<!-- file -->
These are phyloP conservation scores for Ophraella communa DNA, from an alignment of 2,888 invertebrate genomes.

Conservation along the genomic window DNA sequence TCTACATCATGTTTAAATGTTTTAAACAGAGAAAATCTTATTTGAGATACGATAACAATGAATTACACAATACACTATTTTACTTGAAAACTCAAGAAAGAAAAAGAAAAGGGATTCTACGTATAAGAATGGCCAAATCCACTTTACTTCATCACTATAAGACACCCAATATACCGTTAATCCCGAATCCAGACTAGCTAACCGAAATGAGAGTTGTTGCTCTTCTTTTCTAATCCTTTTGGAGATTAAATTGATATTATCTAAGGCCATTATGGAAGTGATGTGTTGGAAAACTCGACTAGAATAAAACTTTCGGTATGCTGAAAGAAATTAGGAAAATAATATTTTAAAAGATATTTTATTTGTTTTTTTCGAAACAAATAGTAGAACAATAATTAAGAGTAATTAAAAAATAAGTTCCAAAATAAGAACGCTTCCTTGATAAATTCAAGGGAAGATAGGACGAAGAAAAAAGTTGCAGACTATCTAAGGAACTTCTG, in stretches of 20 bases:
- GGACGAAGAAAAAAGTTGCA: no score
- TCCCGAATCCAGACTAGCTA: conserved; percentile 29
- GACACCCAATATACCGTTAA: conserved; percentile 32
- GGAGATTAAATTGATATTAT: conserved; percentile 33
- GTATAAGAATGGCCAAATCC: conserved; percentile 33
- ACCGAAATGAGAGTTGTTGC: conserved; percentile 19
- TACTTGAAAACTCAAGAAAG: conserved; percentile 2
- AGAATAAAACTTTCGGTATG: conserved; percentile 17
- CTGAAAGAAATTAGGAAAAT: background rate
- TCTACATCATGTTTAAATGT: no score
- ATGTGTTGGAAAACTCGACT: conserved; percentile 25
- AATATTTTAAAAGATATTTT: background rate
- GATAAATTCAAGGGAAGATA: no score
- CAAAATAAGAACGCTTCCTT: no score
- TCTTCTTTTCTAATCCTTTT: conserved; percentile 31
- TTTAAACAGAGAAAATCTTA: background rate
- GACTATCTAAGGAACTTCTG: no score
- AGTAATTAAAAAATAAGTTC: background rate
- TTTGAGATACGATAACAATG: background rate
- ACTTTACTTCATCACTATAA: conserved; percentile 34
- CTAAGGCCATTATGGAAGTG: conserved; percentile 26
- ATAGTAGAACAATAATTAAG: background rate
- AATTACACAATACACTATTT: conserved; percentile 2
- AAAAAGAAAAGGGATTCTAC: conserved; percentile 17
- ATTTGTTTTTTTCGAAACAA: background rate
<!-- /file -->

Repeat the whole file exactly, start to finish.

These are phyloP conservation scores for Ophraella communa DNA, from an alignment of 2,888 invertebrate genomes.

Conservation along the genomic window DNA sequence TCTACATCATGTTTAAATGTTTTAAACAGAGAAAATCTTATTTGAGATACGATAACAATGAATTACACAATACACTATTTTACTTGAAAACTCAAGAAAGAAAAAGAAAAGGGATTCTACGTATAAGAATGGCCAAATCCACTTTACTTCATCACTATAAGACACCCAATATACCGTTAATCCCGAATCCAGACTAGCTAACCGAAATGAGAGTTGTTGCTCTTCTTTTCTAATCCTTTTGGAGATTAAATTGATATTATCTAAGGCCATTATGGAAGTGATGTGTTGGAAAACTCGACTAGAATAAAACTTTCGGTATGCTGAAAGAAATTAGGAAAATAATATTTTAAAAGATATTTTATTTGTTTTTTTCGAAACAAATAGTAGAACAATAATTAAGAGTAATTAAAAAATAAGTTCCAAAATAAGAACGCTTCCTTGATAAATTCAAGGGAAGATAGGACGAAGAAAAAAGTTGCAGACTATCTAAGGAACTTCTG, in stretches of 20 bases:
- GGACGAAGAAAAAAGTTGCA: no score
- TCCCGAATCCAGACTAGCTA: conserved; percentile 29
- GACACCCAATATACCGTTAA: conserved; percentile 32
- GGAGATTAAATTGATATTAT: conserved; percentile 33
- GTATAAGAATGGCCAAATCC: conserved; percentile 33
- ACCGAAATGAGAGTTGTTGC: conserved; percentile 19
- TACTTGAAAACTCAAGAAAG: conserved; percentile 2
- AGAATAAAACTTTCGGTATG: conserved; percentile 17
- CTGAAAGAAATTAGGAAAAT: background rate
- TCTACATCATGTTTAAATGT: no score
- ATGTGTTGGAAAACTCGACT: conserved; percentile 25
- AATATTTTAAAAGATATTTT: background rate
- GATAAATTCAAGGGAAGATA: no score
- CAAAATAAGAACGCTTCCTT: no score
- TCTTCTTTTCTAATCCTTTT: conserved; percentile 31
- TTTAAACAGAGAAAATCTTA: background rate
- GACTATCTAAGGAACTTCTG: no score
- AGTAATTAAAAAATAAGTTC: background rate
- TTTGAGATACGATAACAATG: background rate
- ACTTTACTTCATCACTATAA: conserved; percentile 34
- CTAAGGCCATTATGGAAGTG: conserved; percentile 26
- ATAGTAGAACAATAATTAAG: background rate
- AATTACACAATACACTATTT: conserved; percentile 2
- AAAAAGAAAAGGGATTCTAC: conserved; percentile 17
- ATTTGTTTTTTTCGAAACAA: background rate